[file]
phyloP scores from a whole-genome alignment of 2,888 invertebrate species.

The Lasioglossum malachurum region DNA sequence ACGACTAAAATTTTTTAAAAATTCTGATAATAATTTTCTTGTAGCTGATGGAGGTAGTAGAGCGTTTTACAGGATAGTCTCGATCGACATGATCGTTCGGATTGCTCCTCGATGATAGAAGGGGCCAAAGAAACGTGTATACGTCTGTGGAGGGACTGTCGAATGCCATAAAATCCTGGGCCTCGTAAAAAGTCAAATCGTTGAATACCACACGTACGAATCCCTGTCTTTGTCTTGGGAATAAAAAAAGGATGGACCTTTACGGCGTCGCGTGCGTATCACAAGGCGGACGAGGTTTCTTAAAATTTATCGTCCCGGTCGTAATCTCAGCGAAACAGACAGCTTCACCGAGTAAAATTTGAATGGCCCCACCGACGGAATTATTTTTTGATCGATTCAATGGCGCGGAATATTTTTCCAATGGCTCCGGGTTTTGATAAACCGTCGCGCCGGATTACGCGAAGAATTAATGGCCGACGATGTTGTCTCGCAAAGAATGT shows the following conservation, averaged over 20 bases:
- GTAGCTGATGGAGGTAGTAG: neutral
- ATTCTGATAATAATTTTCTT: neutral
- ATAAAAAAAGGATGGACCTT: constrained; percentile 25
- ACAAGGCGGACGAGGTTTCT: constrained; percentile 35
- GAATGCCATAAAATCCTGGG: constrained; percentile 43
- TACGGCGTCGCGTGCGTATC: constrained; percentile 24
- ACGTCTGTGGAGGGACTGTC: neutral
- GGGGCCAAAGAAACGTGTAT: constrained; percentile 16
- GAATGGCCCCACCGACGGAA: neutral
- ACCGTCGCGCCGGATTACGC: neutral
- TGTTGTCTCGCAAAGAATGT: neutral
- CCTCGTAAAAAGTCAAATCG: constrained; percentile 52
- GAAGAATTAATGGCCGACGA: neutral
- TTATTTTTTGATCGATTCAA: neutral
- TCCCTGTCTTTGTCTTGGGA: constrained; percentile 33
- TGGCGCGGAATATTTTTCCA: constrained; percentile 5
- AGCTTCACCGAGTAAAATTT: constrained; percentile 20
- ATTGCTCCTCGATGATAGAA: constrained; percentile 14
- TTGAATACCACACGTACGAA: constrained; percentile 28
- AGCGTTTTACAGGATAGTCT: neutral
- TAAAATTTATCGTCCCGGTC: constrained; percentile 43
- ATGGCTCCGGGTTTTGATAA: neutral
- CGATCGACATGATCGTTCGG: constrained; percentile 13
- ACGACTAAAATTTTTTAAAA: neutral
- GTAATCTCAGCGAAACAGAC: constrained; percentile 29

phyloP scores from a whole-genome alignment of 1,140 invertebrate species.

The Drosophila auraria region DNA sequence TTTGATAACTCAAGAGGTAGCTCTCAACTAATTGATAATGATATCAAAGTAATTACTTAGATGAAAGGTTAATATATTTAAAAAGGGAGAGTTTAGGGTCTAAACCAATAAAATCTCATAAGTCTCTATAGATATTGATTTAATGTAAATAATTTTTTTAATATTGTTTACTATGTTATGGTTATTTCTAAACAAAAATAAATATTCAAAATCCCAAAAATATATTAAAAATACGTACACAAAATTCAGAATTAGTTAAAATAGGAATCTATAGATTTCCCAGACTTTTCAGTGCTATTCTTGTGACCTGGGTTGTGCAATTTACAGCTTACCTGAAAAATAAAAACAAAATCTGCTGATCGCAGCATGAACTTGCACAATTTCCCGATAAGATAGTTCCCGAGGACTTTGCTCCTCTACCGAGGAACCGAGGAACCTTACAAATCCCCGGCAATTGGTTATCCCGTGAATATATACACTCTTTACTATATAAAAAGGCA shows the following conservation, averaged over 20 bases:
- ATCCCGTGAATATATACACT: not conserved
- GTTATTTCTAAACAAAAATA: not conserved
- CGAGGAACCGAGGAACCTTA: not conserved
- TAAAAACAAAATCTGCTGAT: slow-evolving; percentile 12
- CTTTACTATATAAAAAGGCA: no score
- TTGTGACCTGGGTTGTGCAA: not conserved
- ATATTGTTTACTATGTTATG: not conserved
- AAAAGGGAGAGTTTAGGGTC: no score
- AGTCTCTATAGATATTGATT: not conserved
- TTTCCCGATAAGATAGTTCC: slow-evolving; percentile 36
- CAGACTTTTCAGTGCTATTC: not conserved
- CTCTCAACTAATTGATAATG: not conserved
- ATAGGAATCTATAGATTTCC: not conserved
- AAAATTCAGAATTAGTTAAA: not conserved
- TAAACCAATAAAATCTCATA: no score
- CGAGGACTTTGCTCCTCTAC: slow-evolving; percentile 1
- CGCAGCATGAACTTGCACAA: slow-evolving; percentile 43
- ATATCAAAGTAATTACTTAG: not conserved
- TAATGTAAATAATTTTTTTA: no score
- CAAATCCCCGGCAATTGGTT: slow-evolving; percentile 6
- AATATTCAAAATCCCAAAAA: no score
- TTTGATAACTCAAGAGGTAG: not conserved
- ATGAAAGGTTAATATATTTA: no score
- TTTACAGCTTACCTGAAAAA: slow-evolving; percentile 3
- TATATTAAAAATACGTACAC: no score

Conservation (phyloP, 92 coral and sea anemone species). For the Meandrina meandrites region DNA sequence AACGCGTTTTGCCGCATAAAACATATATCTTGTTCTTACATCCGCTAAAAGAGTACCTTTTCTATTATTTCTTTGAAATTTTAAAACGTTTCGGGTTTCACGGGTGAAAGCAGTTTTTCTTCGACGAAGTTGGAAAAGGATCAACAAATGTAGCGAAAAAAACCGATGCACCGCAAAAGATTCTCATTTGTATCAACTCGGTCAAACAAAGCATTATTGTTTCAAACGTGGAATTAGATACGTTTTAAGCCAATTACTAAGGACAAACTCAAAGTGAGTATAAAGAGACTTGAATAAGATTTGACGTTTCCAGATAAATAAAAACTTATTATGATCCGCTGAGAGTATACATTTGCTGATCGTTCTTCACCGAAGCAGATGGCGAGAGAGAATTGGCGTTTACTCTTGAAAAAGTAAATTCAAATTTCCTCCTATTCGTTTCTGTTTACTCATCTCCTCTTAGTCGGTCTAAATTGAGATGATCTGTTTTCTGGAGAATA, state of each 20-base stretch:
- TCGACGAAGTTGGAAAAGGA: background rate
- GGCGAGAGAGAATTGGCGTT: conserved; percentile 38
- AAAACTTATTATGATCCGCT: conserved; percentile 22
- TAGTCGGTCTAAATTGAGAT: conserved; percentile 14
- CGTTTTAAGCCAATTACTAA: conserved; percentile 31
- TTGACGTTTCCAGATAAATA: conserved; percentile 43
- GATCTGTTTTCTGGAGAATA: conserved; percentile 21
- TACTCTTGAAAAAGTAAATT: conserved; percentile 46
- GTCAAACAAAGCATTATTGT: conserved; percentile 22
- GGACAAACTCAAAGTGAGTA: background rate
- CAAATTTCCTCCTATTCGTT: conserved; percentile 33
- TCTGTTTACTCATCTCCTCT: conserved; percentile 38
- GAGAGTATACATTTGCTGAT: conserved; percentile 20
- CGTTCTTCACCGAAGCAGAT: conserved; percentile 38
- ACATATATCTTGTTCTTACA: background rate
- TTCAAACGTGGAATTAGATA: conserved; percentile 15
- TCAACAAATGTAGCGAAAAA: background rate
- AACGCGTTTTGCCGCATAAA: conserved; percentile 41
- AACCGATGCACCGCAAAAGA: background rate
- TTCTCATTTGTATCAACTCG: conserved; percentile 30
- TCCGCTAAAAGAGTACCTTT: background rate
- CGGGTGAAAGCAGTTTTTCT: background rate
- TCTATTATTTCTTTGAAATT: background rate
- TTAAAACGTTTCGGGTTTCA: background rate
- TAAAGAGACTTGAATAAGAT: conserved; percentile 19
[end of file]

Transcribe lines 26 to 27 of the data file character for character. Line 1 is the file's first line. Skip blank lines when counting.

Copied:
- ACGACTAAAATTTTTTAAAA: neutral
- GTAATCTCAGCGAAACAGAC: constrained; percentile 29